When your car is your last bastion of warmth, which features are best to have?
Winter is a season some find magical and quite whimsical, but the fact of the matter is low temperatures are not comfortable for anybody, even those who declare themselves wholehearted lovers of this time of year. And cars nowadays are adding more and more temperature comfort features to keep as many parts of your body as warm as possible - this is definitely a positive development in the industry.
On top of this, while in the past such features were the reserve of high-end luxury cars, today you can get quite fancy features on a regular city car not designed to be anything special. These features are becoming more and more important to buyers since some manufacturers seem to have no trouble adding them to all their cars, while others still consider some features are best reserved for vehicles higher up in their range.
Once you’ve experienced these features, which we’ve assembled into a list below, you’ll wonder how you lived without them all those years before; here’s our pick of the ten desirable automotive features to keep you warm in winter.
You may not have seen a heated windscreen before in a car, because it’s not all that common a feature, but it works pretty much like the rear screen defogger and defroster.
The only difference is the fact that for the windscreen, you can’t have visible lines distracting you right in your field of view, so very fine, almost invisible wires are used.
You can still see them, but they are arranged vertically, not horizontally as they usually are for the rear screen, and they are really useful because they spare you from having to scrape the ice buildup the screen. You can just do some basic cleaning of the side windows, then you can just sit inside the car, press some buttons, get warmed up and wait for the ice to melt, a process which is even quicker if you have the next feature on the list.
Manufacturers don’t usually offer these from the factory on any new car that I was able to find, but there is a wide variety of aftermarket solutions which promise an easy install and immediate results. These systems are very simple and essentially comprised of a pair of wipers that have a heating element embedded in them, and when you purchase the kit, you are also given a power module that you need to hook up to the battery.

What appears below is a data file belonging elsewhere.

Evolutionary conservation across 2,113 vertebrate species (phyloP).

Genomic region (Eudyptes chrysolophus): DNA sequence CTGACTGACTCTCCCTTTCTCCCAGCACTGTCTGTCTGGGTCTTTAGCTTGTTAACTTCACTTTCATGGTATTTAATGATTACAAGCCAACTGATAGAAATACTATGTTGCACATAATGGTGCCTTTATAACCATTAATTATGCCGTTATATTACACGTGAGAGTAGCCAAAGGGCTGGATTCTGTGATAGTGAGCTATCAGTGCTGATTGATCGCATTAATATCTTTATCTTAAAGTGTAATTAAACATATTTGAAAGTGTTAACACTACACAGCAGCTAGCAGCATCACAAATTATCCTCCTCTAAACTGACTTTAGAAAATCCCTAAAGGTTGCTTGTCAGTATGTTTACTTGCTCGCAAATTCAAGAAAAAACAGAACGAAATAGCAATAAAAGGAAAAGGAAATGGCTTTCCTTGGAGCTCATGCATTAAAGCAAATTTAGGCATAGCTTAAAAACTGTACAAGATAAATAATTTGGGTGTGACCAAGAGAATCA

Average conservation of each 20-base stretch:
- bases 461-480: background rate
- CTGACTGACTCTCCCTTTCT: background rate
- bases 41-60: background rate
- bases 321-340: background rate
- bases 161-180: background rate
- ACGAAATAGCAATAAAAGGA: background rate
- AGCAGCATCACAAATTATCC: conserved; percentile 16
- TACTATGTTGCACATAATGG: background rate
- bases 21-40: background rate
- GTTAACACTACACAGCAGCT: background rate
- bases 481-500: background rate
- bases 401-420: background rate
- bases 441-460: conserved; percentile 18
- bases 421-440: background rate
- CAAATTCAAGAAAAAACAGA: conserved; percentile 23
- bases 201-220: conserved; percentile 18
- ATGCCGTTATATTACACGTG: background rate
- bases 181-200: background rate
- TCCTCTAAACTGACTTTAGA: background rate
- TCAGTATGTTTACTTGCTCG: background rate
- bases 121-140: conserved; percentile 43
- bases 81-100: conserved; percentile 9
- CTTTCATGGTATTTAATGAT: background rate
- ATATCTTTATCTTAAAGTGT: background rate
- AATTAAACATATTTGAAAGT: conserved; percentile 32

This style of wiper usually works automatically, if temperatures dip below a certain threshold, but only when the ignition is on.
They are not particularly expensive, and if you are fed up with having to scrape ice off your windscreen every morning, it’s definitely a quick and easy mod that’s surprisingly effective. Although, when you do install them, you really need to spend a bit of time to make sure the wiring is properly connected and routed around the engine compartment.
Unlike heated wiper blades, heated windscreen washer nozzles are a feature you may see fitted on cars from the factory.
They don’t really heat up the liquid as it’s squirted onto the screen, as you might think, and their sole purpose is to not freeze up and prevent the flow of that good blue stuff.
You can fit aftermarket ones to your car, and they’re not a very difficult install, since they are usually very easy to take out. Just like with the heated wiper blades, the trickiest part is doing the wiring and making sure it’s clean and safe so that it doesn’t ruin your clean looking engine compartment.
Most cars have heated side mirrors that usually turn on along with the rear defroster. Some cars have separate buttons for you to only turn on mirror heating, but most don’t. As you may imagine, the heating elements they have embedded prevent them from fogging up and also help melt ice.
The ice melting part is more important here, because oftentimes during winter you can’t get at the ice that builds up on the mirror.
The scraper is either too big, or the mirror itself is a bit of an awkward shape to get at, and you end up driving around with only partly cleared mirrors because you couldn’t reach ice in the corners or around the edge.
Only luxury cars sold in cold climates used to have heated steering wheels, but nowadays you can get one in a Kia Rio supermini. Granted, Kia (and Hyundai) is a bit ahead of the curve when it comes to democratizing some of these luxury features and adding them to as many of their vehicles as possible.
Now you may think that having a heated steering wheel isn’t as important as seeing out of the windscreen or in the mirrors, and actually, you’re right; it’s not.
However, if you’ve ever put your bare hand (with no mitts on) on a freezing cold steering wheel and compare that feeling to grabbing onto a nice toasty leather-wrapped helm - you will understand why so many people want this feature in their car and why it’s really growing in popularity.